Publications by authors named "Chuanqiang Xu"

3 Publications

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QTLs and candidate genes analyses for fruit size under domestication and differentiation in melon (Cucumis melo L.) based on high resolution maps.

BMC Plant Biol 2021 Mar 3;21(1):126. Epub 2021 Mar 3.

Key Laboratory of Biology and Genetic Improvement of Horticultural Crops of the Ministry of Agriculture and Rural Affairs, Institute of Vegetables and Flowers, Chinese Academy of Agricultural Sciences, 100081, Beijing, China.

Background: Melon is a very important horticultural crop produced worldwide with high phenotypic diversity. Fruit size is among the most important domestication and differentiation traits in melon. The molecular mechanisms of fruit size in melon are largely unknown.

Results: Two high-density genetic maps were constructed by whole-genome resequencing with two F segregating populations (WAP and MAP) derived from two crosses (cultivated agrestis × wild agrestis and cultivated melo × cultivated agrestis). We obtained 1,871,671 and 1,976,589 high quality SNPs that show differences between parents in WAP and MAP. A total of 5138 and 5839 recombination events generated 954 bins in WAP and 1027 bins in MAP with the average size of 321.3 Kb and 301.4 Kb respectively. All bins were mapped onto 12 linkage groups in WAP and MAP. The total lengths of two linkage maps were 904.4 cM (WAP) and 874.5 cM (MAP), covering 86.6% and 87.4% of the melon genome. Two loci for fruit size were identified on chromosome 11 in WAP and chromosome 5 in MAP, respectively. An auxin response factor and a YABBY transcription factor were inferred to be the candidate genes for both loci.

Conclusion: The high-resolution genetic maps and QTLs analyses for fruit size described here will provide a better understanding the genetic basis of domestication and differentiation, and provide a valuable tool for map-based cloning and molecular marker assisted breeding.
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http://dx.doi.org/10.1186/s12870-021-02904-yDOI Listing
http://www.ncbi.nlm.nih.gov/pmc/articles/PMC7931605PMC
March 2021

Effects of Elevated Root-Zone CO on Root Morphology and Nitrogen Metabolism Revealed by Physiological and Transcriptome Analysis in Oriental Melon Seedling Roots.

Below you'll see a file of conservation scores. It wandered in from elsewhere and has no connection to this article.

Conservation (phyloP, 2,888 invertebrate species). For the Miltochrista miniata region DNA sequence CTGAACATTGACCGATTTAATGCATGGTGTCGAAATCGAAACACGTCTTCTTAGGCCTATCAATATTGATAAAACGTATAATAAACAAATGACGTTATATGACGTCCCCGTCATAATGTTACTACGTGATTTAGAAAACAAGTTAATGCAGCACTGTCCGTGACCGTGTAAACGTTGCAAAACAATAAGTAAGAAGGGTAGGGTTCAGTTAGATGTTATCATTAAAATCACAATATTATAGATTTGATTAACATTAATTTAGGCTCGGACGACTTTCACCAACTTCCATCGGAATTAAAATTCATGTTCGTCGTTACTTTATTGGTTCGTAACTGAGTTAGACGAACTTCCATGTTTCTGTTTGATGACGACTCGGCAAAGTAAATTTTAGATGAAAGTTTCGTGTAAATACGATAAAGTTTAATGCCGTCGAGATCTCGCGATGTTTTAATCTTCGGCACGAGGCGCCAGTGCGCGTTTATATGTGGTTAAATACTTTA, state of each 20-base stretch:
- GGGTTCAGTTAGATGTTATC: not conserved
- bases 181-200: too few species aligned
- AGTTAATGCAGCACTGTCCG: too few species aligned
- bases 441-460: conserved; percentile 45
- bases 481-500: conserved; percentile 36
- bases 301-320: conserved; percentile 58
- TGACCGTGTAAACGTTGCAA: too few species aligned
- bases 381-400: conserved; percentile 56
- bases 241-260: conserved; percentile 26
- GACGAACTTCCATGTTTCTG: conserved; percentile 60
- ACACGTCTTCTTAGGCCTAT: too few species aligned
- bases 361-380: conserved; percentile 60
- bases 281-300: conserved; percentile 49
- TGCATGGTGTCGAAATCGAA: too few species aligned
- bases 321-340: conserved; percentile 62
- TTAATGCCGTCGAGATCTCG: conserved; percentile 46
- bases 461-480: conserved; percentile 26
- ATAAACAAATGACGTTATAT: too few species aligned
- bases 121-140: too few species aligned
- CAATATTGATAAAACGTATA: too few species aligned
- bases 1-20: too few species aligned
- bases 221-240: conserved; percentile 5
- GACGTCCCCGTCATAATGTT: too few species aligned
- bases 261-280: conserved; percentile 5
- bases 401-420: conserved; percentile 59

Int J Mol Sci 2020 Jan 25;21(3). Epub 2020 Jan 25.

College of Horticulture, Shenyang Agricultural University, Shenyang 110866, China.

Rhizosphere CO is vital for crop growth, development, and productivity. However, the mechanisms of plants' responses to root-zone CO are unclear. Oriental melons are sensitive to root-zone gas, often encountering high root-zone CO during cultivation. We investigated root growth and nitrogen metabolism in oriental melons under T1 (0.5%) and T2 (1.0%) root-zone CO concentrations using physiology and comparative transcriptome analysis. T1 and T2 increased root vigor and the nitrogen content in the short term. With increased treatment time and CO concentration, root inhibition increased, characterized by decreased root absorption, incomplete root cell structure, accelerated starch accumulation and hydrolysis, and cell aging. We identified 1280 and 1042 differentially expressed genes from T1 and T2, respectively, compared with 0.037% CO-grown plants. Among them, 683 co-expressed genes are involved in stress resistance and nitrogen metabolism (enhanced phenylpropanoid biosynthesis, hormone signal transduction, glutathione metabolism, and starch and sucrose metabolism). Nitrogen metabolism gene expression, enzyme activity, and nitrogen content analyses showed that short-term elevated root-zone CO mainly regulated plant nitrogen metabolism post-transcriptionally, and directly inhibited it transcriptionally in the long term. These findings provided a basis for further investigation of nitrogen regulation by candidate genes in oriental melons under elevated root-zone CO.
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http://dx.doi.org/10.3390/ijms21030803DOI Listing
http://www.ncbi.nlm.nih.gov/pmc/articles/PMC7037942PMC
January 2020

Molecular cloning and expression of an encoding galactinol synthase gene (AnGolS1) in seedling of Ammopiptanthus nanus.

Sci Rep 2016 10 27;6:36113. Epub 2016 Oct 27.

Horticulture Department, Shenyang Agricultural University, No. 120 Dongling Road, Shenhe District 110866, P.R. China.

Based on the galactinol synthase (AnGolS1) fragment sequence from a cold-induced Suppression Subtractive Hybridization (SSH) library derived from Ammopiptanthus nanus (A. nanus) seedlings, AnGolS1 mRNA (including the 5' UTR and 3' UTR) (GenBank accession number: GU942748) was isolated and characterized by rapid amplification of cDNA ends polymerase chain reaction (RACE-PCR). A substrate reaction test revealed that AnGolS1 possessed galactinol synthase activity in vitro and could potentially be an early-responsive gene. Furthermore, quantitative real-time PCR (qRT-PCR) indicated that AnGolS1 was responded to cold, salts and drought stresses, however, significantly up-regulated in all origans by low temperatures, especially in plant stems. In addition, the hybridization signals in the fascicular cambium were strongest in all cells under low temperature. Thus, we propose that AnGolS1 plays critical roles in A. nanus low-temperature stress resistance and that fascicular cambium cells could be involved in AnGolS1 mRNA transcription, galactinol transportation and coordination under low-temperature stress.
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http://dx.doi.org/10.1038/srep36113DOI Listing
http://www.ncbi.nlm.nih.gov/pmc/articles/PMC5081558PMC
October 2016